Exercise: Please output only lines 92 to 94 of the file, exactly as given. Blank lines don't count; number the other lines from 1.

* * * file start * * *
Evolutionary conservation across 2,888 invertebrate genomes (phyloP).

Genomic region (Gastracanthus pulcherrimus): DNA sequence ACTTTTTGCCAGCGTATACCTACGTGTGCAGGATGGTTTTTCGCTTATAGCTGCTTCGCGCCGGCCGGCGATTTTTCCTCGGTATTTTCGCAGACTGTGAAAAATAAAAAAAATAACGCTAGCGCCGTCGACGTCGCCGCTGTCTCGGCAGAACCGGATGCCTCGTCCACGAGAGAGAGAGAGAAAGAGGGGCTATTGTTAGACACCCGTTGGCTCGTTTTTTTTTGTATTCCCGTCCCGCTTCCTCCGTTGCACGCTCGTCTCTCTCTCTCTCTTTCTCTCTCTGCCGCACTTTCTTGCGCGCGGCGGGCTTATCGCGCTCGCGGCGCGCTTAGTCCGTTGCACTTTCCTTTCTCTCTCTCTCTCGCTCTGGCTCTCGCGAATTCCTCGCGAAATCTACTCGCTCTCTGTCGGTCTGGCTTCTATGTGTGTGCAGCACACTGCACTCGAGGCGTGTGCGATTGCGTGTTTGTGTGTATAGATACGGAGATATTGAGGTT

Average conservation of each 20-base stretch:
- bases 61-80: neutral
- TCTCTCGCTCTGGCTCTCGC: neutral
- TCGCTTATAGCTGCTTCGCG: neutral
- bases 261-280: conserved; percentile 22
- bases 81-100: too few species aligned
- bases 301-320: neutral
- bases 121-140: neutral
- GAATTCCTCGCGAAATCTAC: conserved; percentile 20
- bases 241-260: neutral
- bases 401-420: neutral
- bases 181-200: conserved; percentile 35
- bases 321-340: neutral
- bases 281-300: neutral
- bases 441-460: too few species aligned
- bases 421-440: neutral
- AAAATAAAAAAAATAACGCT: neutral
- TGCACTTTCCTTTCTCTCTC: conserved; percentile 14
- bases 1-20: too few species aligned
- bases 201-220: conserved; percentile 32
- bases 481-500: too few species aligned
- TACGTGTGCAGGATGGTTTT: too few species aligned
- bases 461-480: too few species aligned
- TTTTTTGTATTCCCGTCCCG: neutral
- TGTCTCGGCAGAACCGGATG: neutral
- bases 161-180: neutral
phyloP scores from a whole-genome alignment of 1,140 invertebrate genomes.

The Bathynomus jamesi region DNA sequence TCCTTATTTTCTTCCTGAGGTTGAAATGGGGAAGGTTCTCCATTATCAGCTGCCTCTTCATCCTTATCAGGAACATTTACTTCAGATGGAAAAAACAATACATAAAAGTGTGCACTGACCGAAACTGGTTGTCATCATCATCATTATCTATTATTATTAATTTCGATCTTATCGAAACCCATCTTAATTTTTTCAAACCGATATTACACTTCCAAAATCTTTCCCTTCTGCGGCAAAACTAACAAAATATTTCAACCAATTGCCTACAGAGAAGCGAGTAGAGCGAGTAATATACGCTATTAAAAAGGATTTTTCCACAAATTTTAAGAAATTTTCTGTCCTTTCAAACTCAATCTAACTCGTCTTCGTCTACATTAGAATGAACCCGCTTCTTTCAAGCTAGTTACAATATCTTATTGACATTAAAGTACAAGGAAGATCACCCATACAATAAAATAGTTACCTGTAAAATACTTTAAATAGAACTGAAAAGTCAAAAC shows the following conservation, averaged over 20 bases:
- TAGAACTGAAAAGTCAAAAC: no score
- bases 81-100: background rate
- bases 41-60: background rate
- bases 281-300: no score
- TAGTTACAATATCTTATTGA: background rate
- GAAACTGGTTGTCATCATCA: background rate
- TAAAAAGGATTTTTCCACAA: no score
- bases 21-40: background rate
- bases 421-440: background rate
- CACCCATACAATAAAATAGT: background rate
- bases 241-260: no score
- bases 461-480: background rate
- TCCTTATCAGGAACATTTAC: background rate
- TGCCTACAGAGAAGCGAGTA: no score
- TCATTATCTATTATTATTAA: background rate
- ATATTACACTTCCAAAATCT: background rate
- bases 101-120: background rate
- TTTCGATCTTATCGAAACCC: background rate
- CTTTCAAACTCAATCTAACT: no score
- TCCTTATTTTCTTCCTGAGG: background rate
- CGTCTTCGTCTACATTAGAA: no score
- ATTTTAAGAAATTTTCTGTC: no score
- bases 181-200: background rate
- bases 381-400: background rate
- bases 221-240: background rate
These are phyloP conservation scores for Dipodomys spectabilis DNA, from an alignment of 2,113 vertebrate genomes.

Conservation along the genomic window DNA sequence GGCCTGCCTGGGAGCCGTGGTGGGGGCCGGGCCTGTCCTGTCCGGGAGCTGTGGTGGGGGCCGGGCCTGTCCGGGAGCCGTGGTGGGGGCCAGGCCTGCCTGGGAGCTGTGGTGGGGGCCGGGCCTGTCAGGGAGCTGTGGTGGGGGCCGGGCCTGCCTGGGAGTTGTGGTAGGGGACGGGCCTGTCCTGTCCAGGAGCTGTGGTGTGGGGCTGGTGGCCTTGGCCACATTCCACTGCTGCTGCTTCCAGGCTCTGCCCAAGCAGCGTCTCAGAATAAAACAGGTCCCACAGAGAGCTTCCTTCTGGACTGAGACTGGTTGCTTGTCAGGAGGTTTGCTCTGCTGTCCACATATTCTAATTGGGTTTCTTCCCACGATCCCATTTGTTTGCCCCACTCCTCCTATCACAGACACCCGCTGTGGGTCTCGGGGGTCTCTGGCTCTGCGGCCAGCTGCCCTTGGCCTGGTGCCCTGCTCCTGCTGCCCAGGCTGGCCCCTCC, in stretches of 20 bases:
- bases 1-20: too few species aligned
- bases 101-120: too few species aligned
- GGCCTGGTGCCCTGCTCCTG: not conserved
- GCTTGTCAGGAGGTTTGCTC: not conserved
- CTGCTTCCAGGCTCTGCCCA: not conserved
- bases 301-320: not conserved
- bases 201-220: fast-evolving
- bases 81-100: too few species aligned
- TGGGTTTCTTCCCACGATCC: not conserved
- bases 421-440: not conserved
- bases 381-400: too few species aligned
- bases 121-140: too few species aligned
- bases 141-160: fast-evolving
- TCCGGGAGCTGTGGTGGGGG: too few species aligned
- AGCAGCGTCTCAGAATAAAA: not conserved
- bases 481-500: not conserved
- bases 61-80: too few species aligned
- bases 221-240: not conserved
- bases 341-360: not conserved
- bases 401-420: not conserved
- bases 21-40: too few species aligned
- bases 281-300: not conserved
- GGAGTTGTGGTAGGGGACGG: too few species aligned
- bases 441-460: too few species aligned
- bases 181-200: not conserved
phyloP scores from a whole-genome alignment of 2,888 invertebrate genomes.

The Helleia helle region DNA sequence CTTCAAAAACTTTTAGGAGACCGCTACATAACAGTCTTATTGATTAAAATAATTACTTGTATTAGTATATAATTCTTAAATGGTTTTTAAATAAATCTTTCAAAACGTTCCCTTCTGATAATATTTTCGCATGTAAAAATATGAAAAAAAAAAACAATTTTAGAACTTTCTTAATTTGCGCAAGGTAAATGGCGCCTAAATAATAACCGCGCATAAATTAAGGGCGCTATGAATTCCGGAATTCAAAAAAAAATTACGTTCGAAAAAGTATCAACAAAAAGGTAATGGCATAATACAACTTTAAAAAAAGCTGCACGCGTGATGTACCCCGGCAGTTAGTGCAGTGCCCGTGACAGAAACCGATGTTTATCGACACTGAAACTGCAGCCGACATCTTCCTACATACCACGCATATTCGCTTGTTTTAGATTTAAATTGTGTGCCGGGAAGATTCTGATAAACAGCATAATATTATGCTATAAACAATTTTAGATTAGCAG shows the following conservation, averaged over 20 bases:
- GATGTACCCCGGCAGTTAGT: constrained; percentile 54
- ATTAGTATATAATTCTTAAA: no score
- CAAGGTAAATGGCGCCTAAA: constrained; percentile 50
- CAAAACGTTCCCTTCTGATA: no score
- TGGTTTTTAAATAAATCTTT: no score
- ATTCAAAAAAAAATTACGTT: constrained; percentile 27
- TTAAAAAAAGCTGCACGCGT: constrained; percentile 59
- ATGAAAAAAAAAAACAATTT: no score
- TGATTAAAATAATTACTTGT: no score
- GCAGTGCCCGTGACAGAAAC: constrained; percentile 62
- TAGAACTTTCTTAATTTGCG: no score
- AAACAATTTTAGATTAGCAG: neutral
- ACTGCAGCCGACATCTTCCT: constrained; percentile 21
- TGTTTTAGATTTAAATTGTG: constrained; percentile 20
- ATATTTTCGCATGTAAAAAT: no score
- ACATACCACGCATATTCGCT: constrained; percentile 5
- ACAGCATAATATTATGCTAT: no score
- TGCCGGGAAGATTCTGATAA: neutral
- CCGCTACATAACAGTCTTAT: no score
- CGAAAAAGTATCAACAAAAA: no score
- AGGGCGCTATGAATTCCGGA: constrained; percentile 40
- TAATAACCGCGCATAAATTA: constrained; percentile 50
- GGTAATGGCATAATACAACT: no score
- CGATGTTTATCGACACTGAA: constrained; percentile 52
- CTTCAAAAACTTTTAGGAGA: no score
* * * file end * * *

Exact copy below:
- ATGAAAAAAAAAAACAATTT: no score
- TGATTAAAATAATTACTTGT: no score
- GCAGTGCCCGTGACAGAAAC: constrained; percentile 62